MB: We are just doing what we can to remain in peoples’ minds and just keep moving.
HASHI: In addition to laying off your staff, which I know had to be so tough for you — and all chefs or restaurant owners — what other concerns are at the top of mind for you during this challenging time?
MB: Independent restaurants. I see more and more closing every single day. We’re just hoping that we’re going to be able to open up La Trova again. I’m not 100% sure of anything but just hoping for the best. You know that there’s nothing there to protect us — the independent restaurants — and we feel very alone at this time. It feels like the corporate restaurants always have a cushion and if there’s any money or assistance out there it’s going to go to them first — which it did, sure enough.
And independent restaurants are in trouble. I’m worried about extinction, I really am. I don’t know how we’re going to come back from this. It’s a scary time.
I’ll never forget in the 90s where there were some areas in Miami that I grew up going to — little pockets where you could find artisanal stores and independent shops. And as soon as I saw the big stores like Victoria’s Secret coming in, I knew soon enough we were going to lose all these great little stores. And this is what I am worried is really going to destroy us as independent restaurants. The corporate chains can handle it, but we just can’t. We need help — we need federal funding and if it doesn’t happen, I hate to say it, but it looks like at least 75% of the independent restaurants will be gone.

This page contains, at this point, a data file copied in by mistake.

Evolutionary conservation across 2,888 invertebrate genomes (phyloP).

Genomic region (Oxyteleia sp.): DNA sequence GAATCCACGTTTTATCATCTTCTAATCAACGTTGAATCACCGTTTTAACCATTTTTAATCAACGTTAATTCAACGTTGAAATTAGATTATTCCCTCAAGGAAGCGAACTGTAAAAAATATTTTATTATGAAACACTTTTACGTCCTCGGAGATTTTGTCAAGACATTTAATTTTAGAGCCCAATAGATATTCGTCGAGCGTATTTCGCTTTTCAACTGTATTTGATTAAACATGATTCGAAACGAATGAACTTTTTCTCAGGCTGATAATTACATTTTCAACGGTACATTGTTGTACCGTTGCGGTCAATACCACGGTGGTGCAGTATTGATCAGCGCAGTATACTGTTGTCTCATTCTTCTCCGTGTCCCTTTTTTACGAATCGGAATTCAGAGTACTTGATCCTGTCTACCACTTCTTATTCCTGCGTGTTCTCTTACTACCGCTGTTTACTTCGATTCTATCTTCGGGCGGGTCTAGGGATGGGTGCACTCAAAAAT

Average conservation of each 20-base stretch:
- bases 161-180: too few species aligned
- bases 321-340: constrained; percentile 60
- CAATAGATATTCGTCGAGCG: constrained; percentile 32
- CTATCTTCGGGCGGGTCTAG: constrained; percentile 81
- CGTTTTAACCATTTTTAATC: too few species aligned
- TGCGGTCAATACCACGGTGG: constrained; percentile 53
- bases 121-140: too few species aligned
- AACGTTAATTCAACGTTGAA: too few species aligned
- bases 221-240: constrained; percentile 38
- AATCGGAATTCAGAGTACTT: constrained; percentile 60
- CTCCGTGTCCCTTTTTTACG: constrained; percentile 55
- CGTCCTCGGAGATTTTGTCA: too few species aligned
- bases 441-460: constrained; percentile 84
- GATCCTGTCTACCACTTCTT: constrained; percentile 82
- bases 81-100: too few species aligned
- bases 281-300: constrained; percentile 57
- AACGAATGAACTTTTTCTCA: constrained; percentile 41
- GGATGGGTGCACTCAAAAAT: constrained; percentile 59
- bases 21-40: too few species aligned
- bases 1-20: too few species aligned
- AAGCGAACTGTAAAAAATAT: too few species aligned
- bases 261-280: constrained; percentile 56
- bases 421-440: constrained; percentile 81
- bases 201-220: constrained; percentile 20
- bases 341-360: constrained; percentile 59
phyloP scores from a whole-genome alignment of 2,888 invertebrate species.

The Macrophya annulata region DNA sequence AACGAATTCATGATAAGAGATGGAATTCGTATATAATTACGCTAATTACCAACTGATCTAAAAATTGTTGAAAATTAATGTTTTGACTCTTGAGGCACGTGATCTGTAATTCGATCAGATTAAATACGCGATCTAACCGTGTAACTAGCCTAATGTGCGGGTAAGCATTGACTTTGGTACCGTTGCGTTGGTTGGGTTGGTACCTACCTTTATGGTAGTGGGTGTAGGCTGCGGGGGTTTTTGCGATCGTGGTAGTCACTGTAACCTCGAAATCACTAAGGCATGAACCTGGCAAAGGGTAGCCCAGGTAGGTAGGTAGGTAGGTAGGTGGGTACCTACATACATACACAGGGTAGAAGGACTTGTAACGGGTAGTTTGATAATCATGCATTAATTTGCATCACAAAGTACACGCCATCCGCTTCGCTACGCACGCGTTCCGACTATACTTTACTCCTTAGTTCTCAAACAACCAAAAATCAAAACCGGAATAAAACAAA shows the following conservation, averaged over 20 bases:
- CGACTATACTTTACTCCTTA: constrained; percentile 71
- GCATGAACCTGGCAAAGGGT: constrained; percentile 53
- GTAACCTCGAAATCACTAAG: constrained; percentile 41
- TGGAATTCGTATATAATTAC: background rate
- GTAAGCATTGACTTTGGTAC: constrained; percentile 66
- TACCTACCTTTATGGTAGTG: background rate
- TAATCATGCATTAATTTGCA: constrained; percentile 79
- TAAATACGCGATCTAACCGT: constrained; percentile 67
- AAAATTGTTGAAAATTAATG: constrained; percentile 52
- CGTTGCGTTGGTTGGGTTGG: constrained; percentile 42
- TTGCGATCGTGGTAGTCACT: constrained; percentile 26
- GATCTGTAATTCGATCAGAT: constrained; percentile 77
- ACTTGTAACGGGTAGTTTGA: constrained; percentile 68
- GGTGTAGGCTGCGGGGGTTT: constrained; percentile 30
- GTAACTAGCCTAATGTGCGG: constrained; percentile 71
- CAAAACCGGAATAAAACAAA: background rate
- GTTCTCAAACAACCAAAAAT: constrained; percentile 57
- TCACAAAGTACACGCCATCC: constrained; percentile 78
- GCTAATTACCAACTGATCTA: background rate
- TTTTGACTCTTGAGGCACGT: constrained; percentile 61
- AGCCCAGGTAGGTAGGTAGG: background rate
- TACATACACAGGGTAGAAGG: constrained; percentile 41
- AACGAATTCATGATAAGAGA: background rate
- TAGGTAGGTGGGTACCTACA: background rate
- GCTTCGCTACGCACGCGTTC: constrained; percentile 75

And that is my number one concern on a daily basis — along with the health and welfare of everyone.
HASHI: Aside from your restaurant and the restaurant industry, what other concerns do you have?